Plant-Based Burgers Aren’t Denting Our Beef Addiction

There are some signs that this dynamic could start to play out, however. In the Netherlands, rising meat prices mean that vegan meat is now slightly cheaper than its animal counterparts. In Europe, plant-based meat sales increased by 19 percent in 2021, which could reflect higher meat prices or suggest a greater willingness on the part of European people—who on average eat more less beef than Americans—to try plant-based alternatives.

Focusing on taste and price are the main priorities for the plant-based meat industry, says Celia Homyak, codirector of the Alt:Meat Lab at the University of California, Berkeley, but more work needs to be done to make people aware of the environmental benefits of these foods. “Ultimately people’s taste buds lead them in a certain direction, but until they are informed or guided in that way, they won’t get there.” Because people who eat plant-based meats are the minority in the US, survey data suggests that on the whole, people view vegan meats much less favorably than beef burgers across a broad range of categories, including taste, protein content, and environmental impact.

And there might be an even bigger factor threatening the success of plant-based meat in the US: chicken. Over the past 50 years, the dominant trend in meat-eating has been a shift from beef to chicken. Americans now eat more than two and a half times as much of the stuff as they did in 1971. Some of that increase has come at the expense of beef, and some has been part of an overall increase in meat consumption per capita. Switching from beef to chicken is a net win in terms of emissions, but chicken still has a higher environmental impact than plant-based meats, and chickens tend to live much worse lives than cattle (plus you need to eat a lot of chickens to add up to one cow). “The popularity of chicken is a huge barrier for the growth of plant-based meats,” says Blaustin-Rejto. Chicken is cheap, nutritious, and growing in popularity, and it’s not clear that plant-based meats will change this trajectory.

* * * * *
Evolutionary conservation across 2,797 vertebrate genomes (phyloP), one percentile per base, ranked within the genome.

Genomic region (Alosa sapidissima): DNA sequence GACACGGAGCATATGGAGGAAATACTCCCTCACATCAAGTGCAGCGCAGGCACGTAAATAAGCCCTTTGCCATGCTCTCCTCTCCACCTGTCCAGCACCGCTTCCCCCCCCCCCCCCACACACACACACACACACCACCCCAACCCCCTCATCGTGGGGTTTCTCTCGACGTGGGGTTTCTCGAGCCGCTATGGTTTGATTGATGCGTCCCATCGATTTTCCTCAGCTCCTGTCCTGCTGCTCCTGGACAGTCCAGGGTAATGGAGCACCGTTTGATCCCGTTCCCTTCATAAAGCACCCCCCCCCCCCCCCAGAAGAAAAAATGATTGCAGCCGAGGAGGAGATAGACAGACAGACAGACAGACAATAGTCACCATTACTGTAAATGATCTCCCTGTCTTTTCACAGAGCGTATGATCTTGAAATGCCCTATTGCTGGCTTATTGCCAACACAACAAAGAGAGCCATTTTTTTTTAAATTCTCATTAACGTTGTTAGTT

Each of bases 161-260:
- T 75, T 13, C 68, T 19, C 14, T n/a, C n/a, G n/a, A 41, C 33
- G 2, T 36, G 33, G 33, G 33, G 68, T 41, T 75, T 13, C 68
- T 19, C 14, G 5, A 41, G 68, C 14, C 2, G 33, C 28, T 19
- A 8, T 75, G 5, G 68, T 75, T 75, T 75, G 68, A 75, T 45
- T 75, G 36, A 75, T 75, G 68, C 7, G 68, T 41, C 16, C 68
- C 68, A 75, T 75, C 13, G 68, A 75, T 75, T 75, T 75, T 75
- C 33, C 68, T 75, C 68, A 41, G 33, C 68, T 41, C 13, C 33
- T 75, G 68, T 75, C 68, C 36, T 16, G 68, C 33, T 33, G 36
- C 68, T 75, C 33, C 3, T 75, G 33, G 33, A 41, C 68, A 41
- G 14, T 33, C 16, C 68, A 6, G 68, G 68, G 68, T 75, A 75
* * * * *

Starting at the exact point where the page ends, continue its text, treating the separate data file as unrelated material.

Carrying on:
But maybe we shouldn’t set such a high bar for meatless meats. Global meat consumption is expected to increase 14 percent by 2030. Even slowing this growth by a fraction would be a step in the right direction in terms of emissions and animal welfare. And the plant-based meat industry is still in its infancy. “Plant-based meat sales grew faster than anyone could have imagined over the past few years,” says Blaustin-Rejto, so it’s not surprising that the industry is currently seeing a cooldown. Meatless meat brands have proven that people are willing to give these products a chance when they are still expensive and novel—now it’s time to show that hungry customers will keep returning once they’re cheap.

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